Governor Tony Evers is considering enacting an obscure 30-year-old early release program and halting re-incarceration of offenders for rule violations to reduce Wisconsin’s growing prison population.
Governor Evers has expressed optimism about his ability to accomplish a major campaign promise: to reduce by 50 percent the state’s prison population, which is on course to hit an all-time high of 25,000 inmates by 2021.
While 31 states saw decreases in their prison populations from 2017 to 2018, Wisconsin is not one of them. Currently, Wisconsin’s prison system is 33 percent above capacity, with 18 of the state’s 20 adult prisons listed as overcrowded. The prisons are also understaffed, with 7,650 full-time equivalent employees working the equivalent of nearly 900 additional FTEs.
In a July 2018 Democratic gubernatorial candidate debate, Evers was asked whether he supported a proposal by activists to cut the state’s prison population in half: “Absolutely — and that’s a goal worth accomplishing,” he said. Unlike his predecessor, Republican Gov. Scott Walker, who drew sustained criticism for failing to fulfill a campaign pledge to create 250,000 jobs in his first term, Evers has avoided setting a deadline for halving the inmate numbers.
Evers signaled in the interview that he would favor increasing paroles, saying he believes in “second chances” and “redemption” for offenders. In addition, Evers said he wants to take a “holistic” approach to releasing inmates by helping them line up family-supporting jobs, housing and transportation for a smoother reintegration into society. And he vowed to keep pushing for more money for alternative and treatment programs to divert offenders from prison.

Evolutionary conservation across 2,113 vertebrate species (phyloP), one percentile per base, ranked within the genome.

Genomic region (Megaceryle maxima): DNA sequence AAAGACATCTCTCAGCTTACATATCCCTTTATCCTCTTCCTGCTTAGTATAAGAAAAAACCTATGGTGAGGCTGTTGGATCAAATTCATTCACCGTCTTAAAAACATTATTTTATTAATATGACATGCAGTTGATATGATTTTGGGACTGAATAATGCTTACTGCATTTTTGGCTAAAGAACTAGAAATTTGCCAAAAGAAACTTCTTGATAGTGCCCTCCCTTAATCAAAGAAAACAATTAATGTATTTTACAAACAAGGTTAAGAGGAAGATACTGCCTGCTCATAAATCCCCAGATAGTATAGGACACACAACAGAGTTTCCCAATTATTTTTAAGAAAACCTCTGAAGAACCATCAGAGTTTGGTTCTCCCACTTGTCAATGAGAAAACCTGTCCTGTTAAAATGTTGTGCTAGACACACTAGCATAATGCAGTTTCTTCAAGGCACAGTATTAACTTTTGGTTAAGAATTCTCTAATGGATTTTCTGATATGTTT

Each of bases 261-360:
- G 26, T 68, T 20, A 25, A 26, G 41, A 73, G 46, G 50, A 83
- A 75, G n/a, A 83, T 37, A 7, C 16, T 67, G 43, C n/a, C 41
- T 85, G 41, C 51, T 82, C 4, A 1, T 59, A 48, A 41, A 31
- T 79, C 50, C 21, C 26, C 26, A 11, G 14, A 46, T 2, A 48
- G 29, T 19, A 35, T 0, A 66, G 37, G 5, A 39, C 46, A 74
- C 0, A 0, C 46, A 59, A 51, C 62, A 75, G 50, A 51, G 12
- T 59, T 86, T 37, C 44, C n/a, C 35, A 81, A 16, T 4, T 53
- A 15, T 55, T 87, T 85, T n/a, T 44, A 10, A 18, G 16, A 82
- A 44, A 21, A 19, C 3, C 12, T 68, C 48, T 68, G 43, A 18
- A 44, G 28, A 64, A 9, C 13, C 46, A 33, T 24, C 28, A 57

The Democratic governor also defended his first budget, which calls for more prison beds, not fewer. He said he is focused on longer-term solutions.
“It’s really a multifaceted project, and we’re working very hard to make sure issues around housing, substance abuse, education and so on are part of that answer,” Evers said. “If we just look at what happens just before someone’s incarcerated or potentially incarcerated or just entering or re-entering the workforce and regular life, that’s just not enough. We have to take this on in a more holistic way.”
He said he remains concerned about the racial disparities in the state’s criminal justice system — black people in Wisconsin were incarcerated at almost 12 times the rate of whites in 2017. This disparity was the second-highest in the country as of 2016.
There are some things the Democratic governor’s administration can do on its own: increase paroles, reduce or eliminate so-called crimeless revocations that send offenders in the community back to prison for rule violations and invoke a little-used state law that allows early releases in periods of overcrowding.
But other measures, such as cutting maximum sentences, reducing already-imposed sentences and diverting more offenders to treatment, would require cooperation of judges and the Republican-run Legislature, which has taken few steps in the past eight years to curb incarceration.
In a separate interview, Kevin Carr, Evers’ pick for Department of Corrections secretary, avoided endorsing a specific number. Carr said his goal is to “lower the population as low as reasonably possible and still keep the public safe.” That number could be 50 percent, he said, or it could be more or less than that.
“The governor didn’t appoint me to this position and say, ‘Here’s the keys to all the jails. Let 50 percent of the people out tomorrow,’ ” Carr said. “It has to be done in a very thoughtful, deliberate way, and we hope to achieve reductions of our current populations in our facilities by having bipartisan support.”
Mixed messages in budget
Wisconsin spends around $6 million for treatment and diversion programs each year. In his budget, Evers proposed an additional $2 million for these programs over the next two years. In May, he requested the Joint Finance Committee amend his budget to redirect $6 million for treatment and diversion, for an increase of $4 million per year. But Republicans who run the Joint Finance Committee kept it at $2 million.